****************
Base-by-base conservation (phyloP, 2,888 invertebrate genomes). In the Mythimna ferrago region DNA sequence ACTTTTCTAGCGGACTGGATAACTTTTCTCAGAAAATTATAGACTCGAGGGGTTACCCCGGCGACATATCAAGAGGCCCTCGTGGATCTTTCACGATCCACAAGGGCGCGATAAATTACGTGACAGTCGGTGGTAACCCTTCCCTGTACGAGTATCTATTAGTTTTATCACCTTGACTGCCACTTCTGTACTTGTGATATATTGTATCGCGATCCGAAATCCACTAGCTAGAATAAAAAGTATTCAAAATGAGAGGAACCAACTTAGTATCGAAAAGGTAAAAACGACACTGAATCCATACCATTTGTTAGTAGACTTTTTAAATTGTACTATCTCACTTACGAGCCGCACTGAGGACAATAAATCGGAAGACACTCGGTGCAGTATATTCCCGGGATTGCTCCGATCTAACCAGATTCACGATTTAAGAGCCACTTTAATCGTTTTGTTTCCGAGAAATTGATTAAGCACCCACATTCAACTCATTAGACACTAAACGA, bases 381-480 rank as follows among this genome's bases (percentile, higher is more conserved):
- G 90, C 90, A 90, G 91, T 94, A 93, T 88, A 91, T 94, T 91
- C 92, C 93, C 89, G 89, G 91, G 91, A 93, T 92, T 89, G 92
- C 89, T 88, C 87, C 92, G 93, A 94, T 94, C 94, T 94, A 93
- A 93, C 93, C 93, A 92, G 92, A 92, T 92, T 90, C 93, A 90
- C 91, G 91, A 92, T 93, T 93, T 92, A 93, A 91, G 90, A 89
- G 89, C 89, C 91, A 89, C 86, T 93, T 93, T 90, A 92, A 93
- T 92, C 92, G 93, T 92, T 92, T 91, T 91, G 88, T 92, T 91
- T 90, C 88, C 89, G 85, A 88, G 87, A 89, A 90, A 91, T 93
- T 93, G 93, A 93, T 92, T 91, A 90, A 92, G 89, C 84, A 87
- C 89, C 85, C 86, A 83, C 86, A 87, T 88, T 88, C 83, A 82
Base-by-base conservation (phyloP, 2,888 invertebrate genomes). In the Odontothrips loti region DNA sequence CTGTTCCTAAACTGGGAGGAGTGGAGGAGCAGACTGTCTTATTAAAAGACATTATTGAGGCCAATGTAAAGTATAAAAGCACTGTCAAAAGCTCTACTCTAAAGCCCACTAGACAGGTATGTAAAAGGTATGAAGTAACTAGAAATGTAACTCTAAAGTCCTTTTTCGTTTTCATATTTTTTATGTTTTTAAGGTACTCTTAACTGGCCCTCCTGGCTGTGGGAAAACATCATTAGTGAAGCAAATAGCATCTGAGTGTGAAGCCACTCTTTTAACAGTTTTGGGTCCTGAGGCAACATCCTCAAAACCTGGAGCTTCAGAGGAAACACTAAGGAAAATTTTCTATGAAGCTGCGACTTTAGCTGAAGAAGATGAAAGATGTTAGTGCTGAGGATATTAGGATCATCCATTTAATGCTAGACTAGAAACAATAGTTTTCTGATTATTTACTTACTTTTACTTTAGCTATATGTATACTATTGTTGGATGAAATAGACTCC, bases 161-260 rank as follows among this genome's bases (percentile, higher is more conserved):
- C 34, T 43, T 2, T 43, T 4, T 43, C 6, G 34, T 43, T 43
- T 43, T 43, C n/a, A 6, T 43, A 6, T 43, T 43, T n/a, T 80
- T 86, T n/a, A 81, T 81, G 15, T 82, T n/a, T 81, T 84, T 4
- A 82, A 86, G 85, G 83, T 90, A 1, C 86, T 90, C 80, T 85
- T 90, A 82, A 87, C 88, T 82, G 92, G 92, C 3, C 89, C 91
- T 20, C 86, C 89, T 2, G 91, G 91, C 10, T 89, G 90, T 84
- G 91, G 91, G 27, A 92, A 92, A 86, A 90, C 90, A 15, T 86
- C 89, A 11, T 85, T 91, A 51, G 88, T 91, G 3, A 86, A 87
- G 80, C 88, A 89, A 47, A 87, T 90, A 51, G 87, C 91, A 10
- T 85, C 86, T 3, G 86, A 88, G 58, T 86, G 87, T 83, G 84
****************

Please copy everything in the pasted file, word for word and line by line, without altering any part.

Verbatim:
Base-by-base conservation (phyloP, 2,888 invertebrate genomes). In the Mythimna ferrago region DNA sequence ACTTTTCTAGCGGACTGGATAACTTTTCTCAGAAAATTATAGACTCGAGGGGTTACCCCGGCGACATATCAAGAGGCCCTCGTGGATCTTTCACGATCCACAAGGGCGCGATAAATTACGTGACAGTCGGTGGTAACCCTTCCCTGTACGAGTATCTATTAGTTTTATCACCTTGACTGCCACTTCTGTACTTGTGATATATTGTATCGCGATCCGAAATCCACTAGCTAGAATAAAAAGTATTCAAAATGAGAGGAACCAACTTAGTATCGAAAAGGTAAAAACGACACTGAATCCATACCATTTGTTAGTAGACTTTTTAAATTGTACTATCTCACTTACGAGCCGCACTGAGGACAATAAATCGGAAGACACTCGGTGCAGTATATTCCCGGGATTGCTCCGATCTAACCAGATTCACGATTTAAGAGCCACTTTAATCGTTTTGTTTCCGAGAAATTGATTAAGCACCCACATTCAACTCATTAGACACTAAACGA, bases 381-480 rank as follows among this genome's bases (percentile, higher is more conserved):
- G 90, C 90, A 90, G 91, T 94, A 93, T 88, A 91, T 94, T 91
- C 92, C 93, C 89, G 89, G 91, G 91, A 93, T 92, T 89, G 92
- C 89, T 88, C 87, C 92, G 93, A 94, T 94, C 94, T 94, A 93
- A 93, C 93, C 93, A 92, G 92, A 92, T 92, T 90, C 93, A 90
- C 91, G 91, A 92, T 93, T 93, T 92, A 93, A 91, G 90, A 89
- G 89, C 89, C 91, A 89, C 86, T 93, T 93, T 90, A 92, A 93
- T 92, C 92, G 93, T 92, T 92, T 91, T 91, G 88, T 92, T 91
- T 90, C 88, C 89, G 85, A 88, G 87, A 89, A 90, A 91, T 93
- T 93, G 93, A 93, T 92, T 91, A 90, A 92, G 89, C 84, A 87
- C 89, C 85, C 86, A 83, C 86, A 87, T 88, T 88, C 83, A 82
Base-by-base conservation (phyloP, 2,888 invertebrate genomes). In the Odontothrips loti region DNA sequence CTGTTCCTAAACTGGGAGGAGTGGAGGAGCAGACTGTCTTATTAAAAGACATTATTGAGGCCAATGTAAAGTATAAAAGCACTGTCAAAAGCTCTACTCTAAAGCCCACTAGACAGGTATGTAAAAGGTATGAAGTAACTAGAAATGTAACTCTAAAGTCCTTTTTCGTTTTCATATTTTTTATGTTTTTAAGGTACTCTTAACTGGCCCTCCTGGCTGTGGGAAAACATCATTAGTGAAGCAAATAGCATCTGAGTGTGAAGCCACTCTTTTAACAGTTTTGGGTCCTGAGGCAACATCCTCAAAACCTGGAGCTTCAGAGGAAACACTAAGGAAAATTTTCTATGAAGCTGCGACTTTAGCTGAAGAAGATGAAAGATGTTAGTGCTGAGGATATTAGGATCATCCATTTAATGCTAGACTAGAAACAATAGTTTTCTGATTATTTACTTACTTTTACTTTAGCTATATGTATACTATTGTTGGATGAAATAGACTCC, bases 161-260 rank as follows among this genome's bases (percentile, higher is more conserved):
- C 34, T 43, T 2, T 43, T 4, T 43, C 6, G 34, T 43, T 43
- T 43, T 43, C n/a, A 6, T 43, A 6, T 43, T 43, T n/a, T 80
- T 86, T n/a, A 81, T 81, G 15, T 82, T n/a, T 81, T 84, T 4
- A 82, A 86, G 85, G 83, T 90, A 1, C 86, T 90, C 80, T 85
- T 90, A 82, A 87, C 88, T 82, G 92, G 92, C 3, C 89, C 91
- T 20, C 86, C 89, T 2, G 91, G 91, C 10, T 89, G 90, T 84
- G 91, G 91, G 27, A 92, A 92, A 86, A 90, C 90, A 15, T 86
- C 89, A 11, T 85, T 91, A 51, G 88, T 91, G 3, A 86, A 87
- G 80, C 88, A 89, A 47, A 87, T 90, A 51, G 87, C 91, A 10
- T 85, C 86, T 3, G 86, A 88, G 58, T 86, G 87, T 83, G 84